Years ago while studying in Zurich to be a Jungian analyst, I was exposed to an aura of this great person, Hearing the recounting of some of the exotic dreams of my fellow students only made me more awestruck. It therefore came as a shock when in that setting I dreamt of sitting at a small table across from Jung, a half empty bottle of wine between us, as Jung said in a slurred voice, “Don’t believe everything I say.”
I was on my way.
Jung once said he would have had no interest in dreams if they didn’t have meaning. For thirty years I have been intrigued by Jung’s thoughts on the subject as well as the thoughts of others. Therefore a recent television program on “Why we dream” naturally caught my eye.
It was largely a behavioral study of REM sleep, in which, not to my surprise, Jung’s name went unmentioned.
My purpose here is to introduce some of Jung’s thoughts to a largely uninformed public, and to explain the reason for his omission, which is typical of scientific studies of the dream state, and reports on those studies.
Early in the 20th century, the depth psychologists Freud (b.1856) and Jung (b.1875) played out the respective rolls of the controlling father and and rebellious son. An inevitable split came when the ‘heir apparent’ could no longer tether his growing need to strike out on his own. This involved his seeing the unconscious (what Freud called the subconscious) as having a limitless depth, which in turn meant the symbolism in dreams are seen as containing a wealth of meanings, so that the dream can be seen to be truly a door to the unconscious. (To Freud, in contrast, a dream had a specific meaning based on sexual repression.)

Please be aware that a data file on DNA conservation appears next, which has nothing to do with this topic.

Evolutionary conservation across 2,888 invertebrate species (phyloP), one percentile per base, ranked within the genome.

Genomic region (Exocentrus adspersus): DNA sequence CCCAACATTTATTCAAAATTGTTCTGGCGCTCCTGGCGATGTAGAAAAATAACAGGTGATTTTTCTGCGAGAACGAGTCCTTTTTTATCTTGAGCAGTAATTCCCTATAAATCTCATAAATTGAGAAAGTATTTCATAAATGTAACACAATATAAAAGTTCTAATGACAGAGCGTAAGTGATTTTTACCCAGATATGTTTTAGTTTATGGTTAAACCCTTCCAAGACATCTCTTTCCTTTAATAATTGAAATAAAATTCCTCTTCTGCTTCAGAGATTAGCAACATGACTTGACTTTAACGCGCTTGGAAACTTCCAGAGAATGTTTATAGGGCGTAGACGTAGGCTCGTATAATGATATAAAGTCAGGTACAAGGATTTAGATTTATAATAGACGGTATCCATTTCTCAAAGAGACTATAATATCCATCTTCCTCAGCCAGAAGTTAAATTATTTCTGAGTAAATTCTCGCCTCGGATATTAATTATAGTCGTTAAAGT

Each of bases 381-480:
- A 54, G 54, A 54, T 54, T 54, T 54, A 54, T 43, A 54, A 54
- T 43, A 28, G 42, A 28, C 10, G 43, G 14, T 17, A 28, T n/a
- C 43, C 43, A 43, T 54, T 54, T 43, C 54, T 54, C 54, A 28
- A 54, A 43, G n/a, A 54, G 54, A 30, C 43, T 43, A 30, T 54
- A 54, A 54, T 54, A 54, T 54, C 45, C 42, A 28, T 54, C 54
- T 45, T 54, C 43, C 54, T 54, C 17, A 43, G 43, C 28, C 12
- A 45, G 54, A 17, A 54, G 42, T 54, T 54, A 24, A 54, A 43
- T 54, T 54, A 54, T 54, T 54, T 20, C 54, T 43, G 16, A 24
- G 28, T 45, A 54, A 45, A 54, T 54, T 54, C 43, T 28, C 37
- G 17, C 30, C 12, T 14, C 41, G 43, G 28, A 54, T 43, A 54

Jung hypothesized that dreams arising from great depth contained archetypal imagery common to all humanity, though, like the instincts, these are colored by the dreamer’s particular culture. It rests with the individual to find that aspect within her/himself which is authentic. Jung called this process individuation.
One may ask why dreams come from such different depths, or why there is recall of dreams at all. Jung’s answer was to say, “The unconscious responds with the face you turn towards it.” This remark explains why the medical/scientific model steers clear of using the word ‘unconscious.’ A dominant segment of our culture is interested exclusively in things that can be rationally explained. A concept like the unconscious, which is not amenable to controlled experiments, lacks a reality check. My doctor says he believes only what he reads in his medical journals.
Even Jungian practice is opening itself to behavioral theories, which are blind to the unconscious. Is it no wonder that Jung has been left out. And that’s before we even get to Jung’s theory of synchronicity.
It took Jung many years to write about his hypothesis that archetypal dreams can be related to real-world events which would appear to have no causal connection. He called this phenomenon synchronicity. Like ESP, the idea of synchronicity can be hard for a rationally minded person to swallow.
Recently the Red Book of Jung has been published. This massive volume is comprised of a facsimile of his handwritten thoughts together with many colored plates of his art work, created over a ten year period, along with an English translation of his writing. Much of the book relates to conversations with his soul, from which he says he learned so much of his psychology.
To this it must be added that Jung, also an MD, claimed to be a scientist. Speaking as someone who is both an analyst and an electrical engineer, I’d say that if by this Jung is saying he is an astute observer unafraid of breaking with tradition, I can back his claim. Certainly within the realm of quantum physics there are obsevations which can’t be rationally explained. The physicist Wolfgang Pauli, a patient of Jung, hoped that physics and psychology would one day be brought together by a recognition of their interaction.
It is my hope that, along with Jung and Pauli, the theory of synchronicity will ultimately be accepted in a world view where the non-rational and rational can sit comfortably at the same table.
DAVID LINDORFF, Sr. is a retired electrical engineer, a practicing Jungian analyst, and is author of (Quest Books, 2004). He lives with his wife Dorothy in Mansfield, CT, and can be contacted by email. This article was written for ThisCantBeHappening